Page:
21.9.2015 | 19:25
Dispatches from the Divine Dragon
First things first:
This is not going to be a discussion about Young Living vs. dōTERRA.
There’s a lot of controversy about these “multi-level marketing” companies right now, and I am not qualified to comment: I don’t use either brand.
That’s not to be taken as a “diss” of either company. I have many friends and colleagues who highly recommend one or the other.
But I was already using other companies’ essential oils before I ever heard of these two, and I’m more than satisfied with these products.
So I’m just going to play the part of neutral Switzerland and abstain from the fray….
Now that that’s out of the way, let’s take a deep breath…and wake up and smell the lavender! (Or rose, or eucalyptus, or cypress, or….)
If you’re new to the idea of essential oils, there are a few basic guidelines to follow:
You definitely want to be sure you’re using an unadulterated essential oil.
Many oils — such as rose and jasmine — are prohibitively expensive to produce. So there can be a lot of incentive to “cut” the essential oil with synthetic chemical oils or carrier oils.
This is why it is absolutely crucial to deal with a company you can trust, one with a long-standing reputation.
For instance, David Crow has a personal relationship with many — if not all — of the distillers who produce oils for his company, Floracopeia.
Many of Floracopeia’s oils are wild-crafted, not cultivated, and they are produced according to the highest ethical standards.
Nadine Artemis, of Living Libations, also maintains a high standard of quality and ethics. I haven’t purchased her specific oils, but I have used several of her products. And there are some very unique oils she provides which I fully intend to explore in the future….
Another company I like is Mountain Rose Herbs. MRH offers a wide range of oils, and they specifically note whether they are organic, wild-crafted, or neither. They also include a key to help denote which oils are contraindicated for particular individuals or conditions.
Which leads me to quite possibly the most important issue when dealing with essential oils….
Please do your “due diligence”!
I am currently almost finished my Master Aromatherapy training with Demetria Clark, an aromatherapist and herbalist whose course I found through Mountain Rose Herbs’ website.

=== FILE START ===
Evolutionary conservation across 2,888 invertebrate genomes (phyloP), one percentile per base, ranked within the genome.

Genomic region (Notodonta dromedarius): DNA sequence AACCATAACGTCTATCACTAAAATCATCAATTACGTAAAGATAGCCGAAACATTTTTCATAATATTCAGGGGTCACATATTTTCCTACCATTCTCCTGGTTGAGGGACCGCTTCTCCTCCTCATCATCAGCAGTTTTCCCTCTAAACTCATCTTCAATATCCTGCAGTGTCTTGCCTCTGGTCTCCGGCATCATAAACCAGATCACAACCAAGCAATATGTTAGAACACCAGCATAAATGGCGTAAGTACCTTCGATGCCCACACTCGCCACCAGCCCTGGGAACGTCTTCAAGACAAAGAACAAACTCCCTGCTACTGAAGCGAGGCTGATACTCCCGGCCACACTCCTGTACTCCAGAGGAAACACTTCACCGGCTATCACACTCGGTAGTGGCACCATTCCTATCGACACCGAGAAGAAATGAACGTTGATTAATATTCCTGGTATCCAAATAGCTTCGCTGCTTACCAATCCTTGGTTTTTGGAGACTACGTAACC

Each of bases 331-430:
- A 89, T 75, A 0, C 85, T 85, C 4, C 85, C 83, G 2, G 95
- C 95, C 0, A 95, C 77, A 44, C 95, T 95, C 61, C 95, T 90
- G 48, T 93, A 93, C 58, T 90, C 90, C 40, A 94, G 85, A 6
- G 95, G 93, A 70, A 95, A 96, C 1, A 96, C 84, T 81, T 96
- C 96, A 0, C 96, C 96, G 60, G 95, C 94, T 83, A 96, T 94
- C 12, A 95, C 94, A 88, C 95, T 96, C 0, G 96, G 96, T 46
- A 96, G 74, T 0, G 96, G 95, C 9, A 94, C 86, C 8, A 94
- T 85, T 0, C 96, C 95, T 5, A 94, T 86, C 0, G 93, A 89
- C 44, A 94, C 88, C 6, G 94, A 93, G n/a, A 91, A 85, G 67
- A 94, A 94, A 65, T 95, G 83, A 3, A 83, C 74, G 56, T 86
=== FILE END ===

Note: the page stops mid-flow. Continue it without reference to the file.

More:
This has been a comprehensive course, incorporating botany, chemistry, and anatomy and physiology.
I’ve been enrolled in Demetria’s course for about two years.
I was intimidated by the material at first. I didn’t have a strong grounding in any of the sciences when I began.
But I am so grateful for her approach.
Mostly because I have learned how powerful and potentially dangerous these substances can be….
Many of us (including myself) learn a lot from the University of Amazon or Professor Google.
There’s a lot of great information out there.
But there’s also a lot of unsubstantiated hype.
Essential oils are highly concentrated, complicated chemical constituents of plants. (Think “pharmaceutical” level, only naturally-occurring instead of synthesized in a laboratory.)
Some of these chemical components are produced by the plants as “defenses” against predators.
That means they can be toxic to other living organisms. Sometimes even lethal.
There are many herbs which, although they can be dangerous for specific conditions or in particular amounts, can be safely administered by a trained, knowledgeable herbalist.
However, the concentrated oils of these same plants can damage, even kill, the human body.
The more I learn about and work with the essential oils, the more enthusiastic I become.
But also the more cautious….
If you’re interested in working with essential oils, I highly recommend you engage in serious study of the subject.
If you don’t want to do the research, or take a full course, please be careful about experimenting.
Consider working with a trained aromatherapist — if they’re reputable, they will know which oils to recommend for you and which to advise you to avoid.
(I have an intake form which includes a brief health history, including herbs, supplements and pharmaceuticals a client may be taking.)
I strongly recommend you study the oils to some degree before simply dashing off to the health food store to pick up the latest Internet “darling.” Or get advice from someone you trust, someone who has experience working with essential oils.
Personally, I’m going to take another Advanced course (courtesy of Floracopeia) when I’ve finished Demetria’s.
Not because I don’t have enough education — as I said, Demetria’s course is quite comprehensive — but because it will allow me to dig even deeper into some more specialized areas.
As I mentioned, the more I learn, the more I want to study further….
Above all, be safe.
Don’t take any essential oil internally. (Some can be safely used this way, but not without proper training.)
Don’t apply the oils undiluted to your skin. (Again, there are exceptions, but research and study are key for learning which ones.)
If you notice any sort of adverse reaction, STOP using the oil at once. Even if it’s a “safe” oil, it may not be safe for you.
And please, please, don’t fall victim to Internet (or other media) hype.
I want to encourage people to use the essential oils. But I want them to be used safely….
These substances are amazing, incredible products.
But there are hazards involved, and I don’t want anyone to get hurt.
Now…take a deep breath, bask in the aroma, and stay safe.
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